Congressional township 13, range 5, prior to the introduction of the township system in 1853, was known as "Lafayette
Precinct." In that year it was organized as a civil township and was °named "Goshen," because
a number of the early settlers in that part of the county came from the Town of Goshen, Clermont County, Ohio.
It is bounded on the north by Henry County; on the east by Toulon Township; on the south by the Township of West
Jersey, and on the west by Knox County. The surface is generally level or slightly rolling, well drained by Indian
Creek and its tributaries in the eastern part and by Walnut Creek in the southwest. There is some prairie land
in the township and the Walnut Creek Valley is one of the most fertile portions of the county.
Probably owing to the fact that this part of the county was inhabited by Indians for several years after the War
of 1812, fewer entries of land were made by soldiers in Goshen than in the other townships of Stark County. Consequently
the early settlers here were not subjected to the uncertainty of titles that attached to many other parts of the
military tract. Among those who entered lands under the provisions of the Military Bounty Act were:
Daniel Shattuck, E. B. Ware and James Ware, section 1; Isaac Bingham, Elisha Courtney and Rubull Parrish, section
2; Isaac Foster, section 7; Alexander Frazier and Francis Tibbins, section 11; Jesse Bradbury, Daniel Hand and
James Matthews, section 12; George Newton and Henry Webb, section 13; John Foster, section 24; Solomon Dodd and
Herman Johnson, section 25; Jonas Wittiford, section 35; Matthew Caldwell and Walter Thornton, section 36. After
the removal of the Indians a few of these veterans settled upon their claims, but most of the lands were sold to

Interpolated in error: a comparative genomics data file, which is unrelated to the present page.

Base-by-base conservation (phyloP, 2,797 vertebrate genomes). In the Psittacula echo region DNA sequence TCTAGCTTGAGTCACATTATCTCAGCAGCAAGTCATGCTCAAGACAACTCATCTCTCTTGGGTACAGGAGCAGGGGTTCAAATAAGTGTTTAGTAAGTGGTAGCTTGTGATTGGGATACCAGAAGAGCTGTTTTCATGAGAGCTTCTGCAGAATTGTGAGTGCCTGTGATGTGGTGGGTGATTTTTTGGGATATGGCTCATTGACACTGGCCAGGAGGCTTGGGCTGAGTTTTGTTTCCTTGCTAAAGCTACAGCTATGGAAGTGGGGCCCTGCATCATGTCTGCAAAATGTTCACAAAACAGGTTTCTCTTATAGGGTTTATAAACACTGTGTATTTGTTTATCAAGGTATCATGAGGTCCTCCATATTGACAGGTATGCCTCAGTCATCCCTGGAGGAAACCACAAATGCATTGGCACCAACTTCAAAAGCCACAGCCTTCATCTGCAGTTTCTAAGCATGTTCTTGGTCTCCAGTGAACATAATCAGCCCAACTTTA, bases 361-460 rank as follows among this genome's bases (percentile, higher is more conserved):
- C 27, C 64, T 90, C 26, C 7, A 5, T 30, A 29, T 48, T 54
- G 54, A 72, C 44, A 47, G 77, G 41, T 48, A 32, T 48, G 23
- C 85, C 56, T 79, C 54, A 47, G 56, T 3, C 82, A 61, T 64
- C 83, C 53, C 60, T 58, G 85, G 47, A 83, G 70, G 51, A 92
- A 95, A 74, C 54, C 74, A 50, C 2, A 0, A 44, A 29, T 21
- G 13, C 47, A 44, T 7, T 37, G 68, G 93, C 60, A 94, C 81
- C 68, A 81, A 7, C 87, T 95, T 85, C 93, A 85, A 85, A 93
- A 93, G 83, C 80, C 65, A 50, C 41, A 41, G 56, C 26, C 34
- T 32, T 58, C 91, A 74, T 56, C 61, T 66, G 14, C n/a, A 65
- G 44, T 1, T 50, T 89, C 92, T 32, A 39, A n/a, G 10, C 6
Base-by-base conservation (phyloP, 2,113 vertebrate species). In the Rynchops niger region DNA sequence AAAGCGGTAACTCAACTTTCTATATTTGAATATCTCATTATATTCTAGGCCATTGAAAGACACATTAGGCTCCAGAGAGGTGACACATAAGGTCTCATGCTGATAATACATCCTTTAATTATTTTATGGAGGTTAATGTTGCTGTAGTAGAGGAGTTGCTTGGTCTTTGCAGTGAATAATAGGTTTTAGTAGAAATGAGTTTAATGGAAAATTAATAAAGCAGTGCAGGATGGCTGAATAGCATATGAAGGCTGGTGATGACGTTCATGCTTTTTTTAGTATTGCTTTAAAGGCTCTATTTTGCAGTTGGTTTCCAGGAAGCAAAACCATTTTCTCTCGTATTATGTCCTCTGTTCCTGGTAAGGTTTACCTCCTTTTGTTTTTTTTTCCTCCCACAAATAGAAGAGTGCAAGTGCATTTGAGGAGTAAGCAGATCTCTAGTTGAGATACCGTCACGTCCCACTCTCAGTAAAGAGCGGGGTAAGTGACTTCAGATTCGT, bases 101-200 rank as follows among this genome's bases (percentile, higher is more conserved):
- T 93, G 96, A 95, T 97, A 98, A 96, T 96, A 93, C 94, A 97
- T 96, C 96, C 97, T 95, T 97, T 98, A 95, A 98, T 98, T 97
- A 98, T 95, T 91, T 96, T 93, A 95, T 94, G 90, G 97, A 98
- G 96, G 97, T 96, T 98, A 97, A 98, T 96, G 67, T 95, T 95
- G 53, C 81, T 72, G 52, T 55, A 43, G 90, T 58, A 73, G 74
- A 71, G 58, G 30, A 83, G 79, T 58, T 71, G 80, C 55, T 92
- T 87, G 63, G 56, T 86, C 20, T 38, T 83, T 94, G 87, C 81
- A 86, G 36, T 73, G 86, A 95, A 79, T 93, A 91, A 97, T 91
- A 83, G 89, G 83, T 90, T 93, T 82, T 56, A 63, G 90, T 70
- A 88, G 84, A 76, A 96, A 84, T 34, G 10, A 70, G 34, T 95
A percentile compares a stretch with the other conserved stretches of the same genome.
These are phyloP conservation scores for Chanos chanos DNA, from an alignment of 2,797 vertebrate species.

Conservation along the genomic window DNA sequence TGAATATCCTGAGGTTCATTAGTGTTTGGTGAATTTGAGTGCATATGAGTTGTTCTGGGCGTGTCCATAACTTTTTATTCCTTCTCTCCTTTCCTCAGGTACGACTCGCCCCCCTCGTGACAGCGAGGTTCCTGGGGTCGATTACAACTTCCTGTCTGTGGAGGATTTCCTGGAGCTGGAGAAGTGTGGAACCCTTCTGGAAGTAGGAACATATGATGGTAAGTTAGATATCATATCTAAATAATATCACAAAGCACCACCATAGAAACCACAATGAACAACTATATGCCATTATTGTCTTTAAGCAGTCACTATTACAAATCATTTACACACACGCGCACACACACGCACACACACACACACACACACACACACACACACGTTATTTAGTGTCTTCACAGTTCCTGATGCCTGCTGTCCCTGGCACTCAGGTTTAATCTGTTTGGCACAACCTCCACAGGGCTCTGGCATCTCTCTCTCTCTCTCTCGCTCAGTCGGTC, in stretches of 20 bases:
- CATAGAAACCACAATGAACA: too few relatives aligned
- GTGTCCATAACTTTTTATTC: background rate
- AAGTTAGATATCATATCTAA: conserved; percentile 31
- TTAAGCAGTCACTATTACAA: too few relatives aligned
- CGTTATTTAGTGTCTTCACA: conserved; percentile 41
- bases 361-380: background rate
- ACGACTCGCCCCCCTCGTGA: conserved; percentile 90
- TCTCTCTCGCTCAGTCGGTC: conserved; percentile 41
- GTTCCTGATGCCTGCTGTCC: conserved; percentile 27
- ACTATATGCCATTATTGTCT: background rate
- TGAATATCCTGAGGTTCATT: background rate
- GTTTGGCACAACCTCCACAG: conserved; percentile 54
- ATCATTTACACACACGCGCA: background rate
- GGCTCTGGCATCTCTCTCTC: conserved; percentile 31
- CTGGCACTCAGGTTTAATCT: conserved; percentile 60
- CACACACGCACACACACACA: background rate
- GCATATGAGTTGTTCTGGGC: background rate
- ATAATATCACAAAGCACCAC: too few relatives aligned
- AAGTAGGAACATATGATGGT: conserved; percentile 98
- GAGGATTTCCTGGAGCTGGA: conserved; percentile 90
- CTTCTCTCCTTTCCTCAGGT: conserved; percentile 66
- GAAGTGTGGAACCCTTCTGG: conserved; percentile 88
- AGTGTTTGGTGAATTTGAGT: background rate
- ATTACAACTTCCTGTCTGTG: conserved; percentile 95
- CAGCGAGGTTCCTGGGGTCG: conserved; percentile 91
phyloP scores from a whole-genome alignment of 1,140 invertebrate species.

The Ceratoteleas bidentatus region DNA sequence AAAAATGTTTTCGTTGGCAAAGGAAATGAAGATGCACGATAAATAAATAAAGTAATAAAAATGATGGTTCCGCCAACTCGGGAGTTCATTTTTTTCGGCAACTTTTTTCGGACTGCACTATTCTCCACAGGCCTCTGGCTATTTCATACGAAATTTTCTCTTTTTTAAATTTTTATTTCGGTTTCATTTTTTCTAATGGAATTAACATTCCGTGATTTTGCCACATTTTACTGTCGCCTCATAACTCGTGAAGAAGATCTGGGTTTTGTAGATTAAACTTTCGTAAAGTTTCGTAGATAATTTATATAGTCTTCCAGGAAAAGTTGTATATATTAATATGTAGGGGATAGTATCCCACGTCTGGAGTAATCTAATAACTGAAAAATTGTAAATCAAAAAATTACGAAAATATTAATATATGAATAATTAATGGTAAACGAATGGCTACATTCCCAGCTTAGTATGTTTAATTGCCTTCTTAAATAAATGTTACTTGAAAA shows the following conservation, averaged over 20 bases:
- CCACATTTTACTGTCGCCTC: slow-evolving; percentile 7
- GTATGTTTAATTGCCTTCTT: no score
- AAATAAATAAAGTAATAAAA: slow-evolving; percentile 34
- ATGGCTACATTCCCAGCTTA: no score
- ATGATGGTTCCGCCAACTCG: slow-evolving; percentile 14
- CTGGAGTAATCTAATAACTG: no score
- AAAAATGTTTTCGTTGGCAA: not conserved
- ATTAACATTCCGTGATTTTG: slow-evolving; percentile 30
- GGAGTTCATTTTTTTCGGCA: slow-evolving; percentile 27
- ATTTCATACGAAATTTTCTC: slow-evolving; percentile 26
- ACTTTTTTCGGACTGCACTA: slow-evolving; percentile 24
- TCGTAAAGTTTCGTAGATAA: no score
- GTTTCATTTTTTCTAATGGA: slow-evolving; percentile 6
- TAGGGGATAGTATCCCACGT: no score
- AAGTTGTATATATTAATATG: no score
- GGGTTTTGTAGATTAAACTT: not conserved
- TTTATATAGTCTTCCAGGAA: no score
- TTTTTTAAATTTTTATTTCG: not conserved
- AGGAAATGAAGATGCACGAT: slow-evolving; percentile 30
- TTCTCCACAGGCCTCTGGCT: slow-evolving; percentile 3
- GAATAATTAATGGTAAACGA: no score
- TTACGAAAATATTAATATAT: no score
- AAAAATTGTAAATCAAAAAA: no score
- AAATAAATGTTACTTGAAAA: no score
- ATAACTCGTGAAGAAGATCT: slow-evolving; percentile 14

The first settlements in this section were made in 1830, some nine years before the organization of Stark County.
Michael Fraker located in the grove a short distance west of the present Village of Lafayette, which still bears
the name of. Framer's Grove. There he erected a hand mill for the use of himself and his neighbors. This mill was
afterward purchased by William Dunbar, one of the pioneers of Goshen Township, familiarly known as the "Old
Hatter." It is said that settlers from all parts of the county would bring their furs from rabbit to beaver
skins - to Mr. Dunbar to have them made into hats. So well did he do his work his hats would last for years, the
owner coming in several times to have them cleaned and reblocked. Other early settlers were the Miners, Parishes,
Hitchcoeks, Fitches and a few other families, some of whom lived in what is now Stark County and the others just
across the line in Knox.
In 1834 Henry McClenahan settled in the township, entered 240 acres of land in section 31, and continued to reside
there until his death in June, 1857. The next year (1835) Conrad and Jacob Emery came from Ohio and settled in
the township. Conrad Emery was a veteran of the War of 1812. Nelson Grant, a native of Connecticut, also settled
in Goshen in 1835. John White came with his family from Ohio in 1836 and the next year Samuel Parrish, the founder
of the Parrish family in Stark County, located on lands which he had previously entered in Goshen Township. He
served in the Revolutionary war, afterward settling in Canada and coming from that country to Illinois. He joined
the Mormon Church about a year after coming to Illinois and removed to Nauvoo, where he died. Some of his children
remained in Stark County, where their descendants still live.
Mint Silliman, the first treasurer of Stark County, entered several tracts of land in Goshen Township and became
a resident of that township in 1837. Barnabas M. and James Jackson and Elijah Eltzroth were among the settlers
of 1838. Mr. Eltzroth was a cabinet maker by trade and made a large part of the furniture used by the first families.
The first election for school trustees in Goshen Township was held at his house on April 6, 1839, when Luther Driscoll,
Charles H. Miner and Samuel Parrish were elected. Jeremiah Bennett was likewise a settler of 1838.
Lafayette is the only town or village in the township. It is situated near the western border, on the Chicago,
Rock Island & Pacific Railroad, which runs almost due east and west through the central part of the township.
A history of the village will be found in the next chapter. Goshen is therefore an agricultural community, though
considerable attention has been given in recent years to fruit raising, and there are two large nurseries near
The nine public school buildings in the township, including the one in Lafayette, are valued at $17,500 and twelve
teachers were employed during the school year of 1914-15. The population in 1910 was 1,145 and in 1914 the assessed
value of the property was $1,063,677.